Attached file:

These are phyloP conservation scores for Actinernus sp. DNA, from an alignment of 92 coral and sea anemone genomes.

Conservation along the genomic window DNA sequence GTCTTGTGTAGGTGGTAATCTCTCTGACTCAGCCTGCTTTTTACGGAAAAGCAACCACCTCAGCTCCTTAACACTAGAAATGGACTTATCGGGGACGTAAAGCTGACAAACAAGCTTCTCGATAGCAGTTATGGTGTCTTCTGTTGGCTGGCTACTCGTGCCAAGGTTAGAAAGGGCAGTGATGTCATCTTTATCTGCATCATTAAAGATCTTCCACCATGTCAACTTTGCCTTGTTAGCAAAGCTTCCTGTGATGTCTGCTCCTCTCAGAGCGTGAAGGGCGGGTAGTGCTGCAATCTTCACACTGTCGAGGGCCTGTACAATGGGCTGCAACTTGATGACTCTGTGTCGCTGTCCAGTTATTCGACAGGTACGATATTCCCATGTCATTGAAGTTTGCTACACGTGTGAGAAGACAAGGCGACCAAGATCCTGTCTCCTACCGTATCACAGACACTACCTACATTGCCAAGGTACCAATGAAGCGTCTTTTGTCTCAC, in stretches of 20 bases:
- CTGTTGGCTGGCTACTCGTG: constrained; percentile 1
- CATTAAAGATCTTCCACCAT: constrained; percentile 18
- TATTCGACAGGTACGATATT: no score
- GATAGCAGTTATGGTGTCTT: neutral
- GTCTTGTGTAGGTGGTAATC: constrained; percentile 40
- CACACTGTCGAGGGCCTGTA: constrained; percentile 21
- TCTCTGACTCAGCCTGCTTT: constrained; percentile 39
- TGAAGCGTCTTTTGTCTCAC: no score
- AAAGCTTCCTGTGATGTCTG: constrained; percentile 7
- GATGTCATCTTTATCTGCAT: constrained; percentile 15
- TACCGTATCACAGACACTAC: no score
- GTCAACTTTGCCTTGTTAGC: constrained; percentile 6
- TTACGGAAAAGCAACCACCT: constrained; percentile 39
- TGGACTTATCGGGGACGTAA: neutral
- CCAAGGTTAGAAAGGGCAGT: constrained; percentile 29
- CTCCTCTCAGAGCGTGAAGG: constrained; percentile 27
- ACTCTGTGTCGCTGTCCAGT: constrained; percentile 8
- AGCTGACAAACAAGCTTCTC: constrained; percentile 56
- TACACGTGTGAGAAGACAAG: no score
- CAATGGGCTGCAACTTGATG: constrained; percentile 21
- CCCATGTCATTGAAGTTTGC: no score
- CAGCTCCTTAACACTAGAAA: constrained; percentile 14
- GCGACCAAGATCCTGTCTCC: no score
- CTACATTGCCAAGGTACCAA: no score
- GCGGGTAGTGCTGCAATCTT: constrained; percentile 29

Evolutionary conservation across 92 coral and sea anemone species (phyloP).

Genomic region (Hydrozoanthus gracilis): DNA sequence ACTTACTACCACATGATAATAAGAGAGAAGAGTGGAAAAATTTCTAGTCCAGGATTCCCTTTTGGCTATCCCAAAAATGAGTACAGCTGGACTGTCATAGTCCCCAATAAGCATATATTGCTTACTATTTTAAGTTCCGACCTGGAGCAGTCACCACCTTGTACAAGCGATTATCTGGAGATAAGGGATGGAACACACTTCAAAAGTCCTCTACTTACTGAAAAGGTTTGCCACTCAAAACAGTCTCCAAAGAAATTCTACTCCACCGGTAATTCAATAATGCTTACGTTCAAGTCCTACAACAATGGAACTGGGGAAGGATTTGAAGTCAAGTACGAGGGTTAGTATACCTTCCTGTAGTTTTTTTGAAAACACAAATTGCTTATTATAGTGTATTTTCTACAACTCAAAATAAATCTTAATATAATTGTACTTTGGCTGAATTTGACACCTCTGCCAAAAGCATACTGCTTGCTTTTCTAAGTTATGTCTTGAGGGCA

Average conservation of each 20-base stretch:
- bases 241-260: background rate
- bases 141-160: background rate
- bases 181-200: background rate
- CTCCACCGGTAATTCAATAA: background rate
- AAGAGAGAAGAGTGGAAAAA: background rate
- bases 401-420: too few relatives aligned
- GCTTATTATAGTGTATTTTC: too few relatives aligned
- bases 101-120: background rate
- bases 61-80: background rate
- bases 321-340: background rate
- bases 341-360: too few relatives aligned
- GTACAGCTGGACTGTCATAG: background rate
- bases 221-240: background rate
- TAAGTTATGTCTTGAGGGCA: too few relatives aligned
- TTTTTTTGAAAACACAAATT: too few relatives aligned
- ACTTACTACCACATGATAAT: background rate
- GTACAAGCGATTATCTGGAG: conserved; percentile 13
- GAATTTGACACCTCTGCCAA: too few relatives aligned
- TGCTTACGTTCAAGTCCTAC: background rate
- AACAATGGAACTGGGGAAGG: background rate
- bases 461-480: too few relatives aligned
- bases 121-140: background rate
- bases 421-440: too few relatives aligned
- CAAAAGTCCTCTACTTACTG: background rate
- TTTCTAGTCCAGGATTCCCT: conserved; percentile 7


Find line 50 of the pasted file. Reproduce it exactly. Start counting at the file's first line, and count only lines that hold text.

- AACAATGGAACTGGGGAAGG: background rate